The spokesperson in the video, who says his name is John and he claims he is Lisa's husband, talks about how she would forget where she left her keys, forget about food on the stove, etc., but things really got bad when one day she held a gun to her son's head after mistaking him for an intruder.
The story goes that after this incident John went out on a mission to find a cure to his wife's brain deteriorating disease. He ended up getting in contact with a neurologist, whose name is never mentioned, who supposedly is against the pharmaceutical industry and all of their wrongdoings. There is a lot of talk about how the pharmaceutical industry is out to get you and is nothing but bad news.
But anyways… This neurologist came up with a simple three step protocol which this Memory Hack supplement is formulated based on.
This supplement is supposedly so powerful that Lisa went from being in very bad condition to being completely symptom-free of the brain disease within just a few days.
*Another different promotional video that I came across was about some lady named "Michelle" who couldn't remember her sign, having suffered from dementia as well. And of course she turned thing is all around with this amazing protocol, just as Lisa.
There are a lot of red flags throughout the promotional material presented, below are a few that I think are worth bringing up.
They take the typical "big bad Pharma" approach that I am all too familiar with. Basically they talk about how the pharmaceutical industry is making a fortune off of your pain and suffering, how they lie to you about treatments, and how they want you to stay unhealthy and in bad condition.
While it may be true to some extent that the pharmaceutical industry behaves in ways that are "less than ethical", there is no proof of what John is talking about throughout the video and I am hesitant to believe it because I have heard this same sales pitch before with health products like Ultra Omega Burn, Diabetes Destroyer and many others.
Another red flag is the crazy background story to this whole promotional video. I'm talking about how Lisa supposedly held a gun to her son's head after not being able to recognize them. It seems that many products are often promoted under the most ridiculous stories.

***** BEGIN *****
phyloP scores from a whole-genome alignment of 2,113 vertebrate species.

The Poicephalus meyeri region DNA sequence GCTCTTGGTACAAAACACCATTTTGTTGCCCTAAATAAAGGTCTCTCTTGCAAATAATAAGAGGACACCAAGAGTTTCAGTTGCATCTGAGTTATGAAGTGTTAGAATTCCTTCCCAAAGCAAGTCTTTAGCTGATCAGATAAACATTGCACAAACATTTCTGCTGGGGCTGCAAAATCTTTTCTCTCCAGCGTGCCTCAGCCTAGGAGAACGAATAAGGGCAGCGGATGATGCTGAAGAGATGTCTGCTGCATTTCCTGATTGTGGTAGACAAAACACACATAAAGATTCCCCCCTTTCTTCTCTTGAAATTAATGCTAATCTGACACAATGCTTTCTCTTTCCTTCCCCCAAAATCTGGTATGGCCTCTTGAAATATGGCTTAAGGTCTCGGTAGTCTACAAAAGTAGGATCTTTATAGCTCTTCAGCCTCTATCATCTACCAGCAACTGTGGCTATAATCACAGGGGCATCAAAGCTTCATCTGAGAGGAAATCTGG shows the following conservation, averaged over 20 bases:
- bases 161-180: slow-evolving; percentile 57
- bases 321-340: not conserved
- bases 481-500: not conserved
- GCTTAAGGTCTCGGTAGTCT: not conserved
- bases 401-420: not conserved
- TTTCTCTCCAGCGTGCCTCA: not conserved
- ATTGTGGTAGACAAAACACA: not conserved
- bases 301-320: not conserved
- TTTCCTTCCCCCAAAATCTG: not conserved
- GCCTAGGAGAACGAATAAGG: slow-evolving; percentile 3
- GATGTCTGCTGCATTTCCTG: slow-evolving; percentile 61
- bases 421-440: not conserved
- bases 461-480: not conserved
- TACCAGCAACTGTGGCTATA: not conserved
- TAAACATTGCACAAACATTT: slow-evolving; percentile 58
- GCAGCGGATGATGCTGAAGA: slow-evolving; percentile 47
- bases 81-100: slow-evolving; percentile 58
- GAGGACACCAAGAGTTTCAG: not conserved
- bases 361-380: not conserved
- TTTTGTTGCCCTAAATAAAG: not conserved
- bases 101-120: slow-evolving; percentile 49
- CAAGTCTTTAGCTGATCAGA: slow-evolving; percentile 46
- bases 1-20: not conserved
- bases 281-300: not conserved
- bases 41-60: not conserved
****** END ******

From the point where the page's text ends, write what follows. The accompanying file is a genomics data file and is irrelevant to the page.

Sure, I have no proof that this story is not real, but I am certainly very suspicious that there is any truth to it.
Next up let's talk about this "John" guy. Who is he? Is he really John?
Well… Unfortunately I have no idea, but I doubt that this is actually his name. There is no verifiable information given for me to be able to look into this further in order to prove his identity. My guess is that he is just a made up character created for the purposes of promoting this product, but you be the judge.
There is really no 3-step protocol, or at least not in the sense of a protocol in which you would take three actionable steps. The "3-step protocol" that is talked about in the video presentation is just the protocol that this secret neurologist supposedly followed to create the Memory Hack supplement.
The three steps that this supplement are formulated based on include…
And below I will talk about the ingredients included in this supplement that supposedly accomplish all three of the steps and whether or not they are as effective as you are led to believe.
Throughout the video presentation that I watched the guy talked about all the different ingredients that this neurologist created this supplement with and why you have to have exact amounts… Specific amounts of each ingredient for this to work. This is just his way of saying that you must buy Memory Hack and nothing else… Because of course the amounts of these ingredients are unknown and are not mentioned in the video nor on the bottle.
But anyways, the different ingredients included here are:
But or any of these ingredients really all that special? You are told about all the scientific evidence backing these ingredients, but can you really trust what you are told?
Well… Believe it or not… Although much of what you are told in the video presentation is fluff and hype, there is some truth to what you are told. These ingredients are proven to work to enhance memory and it is fairly easy to find reliable information on such.
For example, if you look up ginkgo biloba and brain fog you will find plenty of results. I came across a 2011 study that supports the widely accepted belief that it can be used as a treatment for working memory deficits that are the result of aging. In this study there were two groups tested, one given a placebo and the other given in extract of ginkgo biloba, the results being that there were noticeable memory improvements in the group that supplemented the extract.
And when it comes to L-theanine there is also plenty of information out there regarding its ability to help with memory and overall brain function, Much of which can be found on Wikipedia. This amino acid is well known for having a positive effect on brain health. It has the ability to cross the blood-brain barrier unscathed and is known to improve cognition, reduce mental stress and more.
L-theanine it's actually found in green tea, which happens to be another ingredient that is in this supplement.
Alpha GPC it's another ingredient that there is a lot of emphasis put on and plenty of scientific data to back up what you are told. Alpha GPC helps in the delivery of choline to the brain. And according to the National Institutes of Health it is very important because it is needed for your body to produce acetylcholine, which is a neurotransmitter that affects memory, mood and more.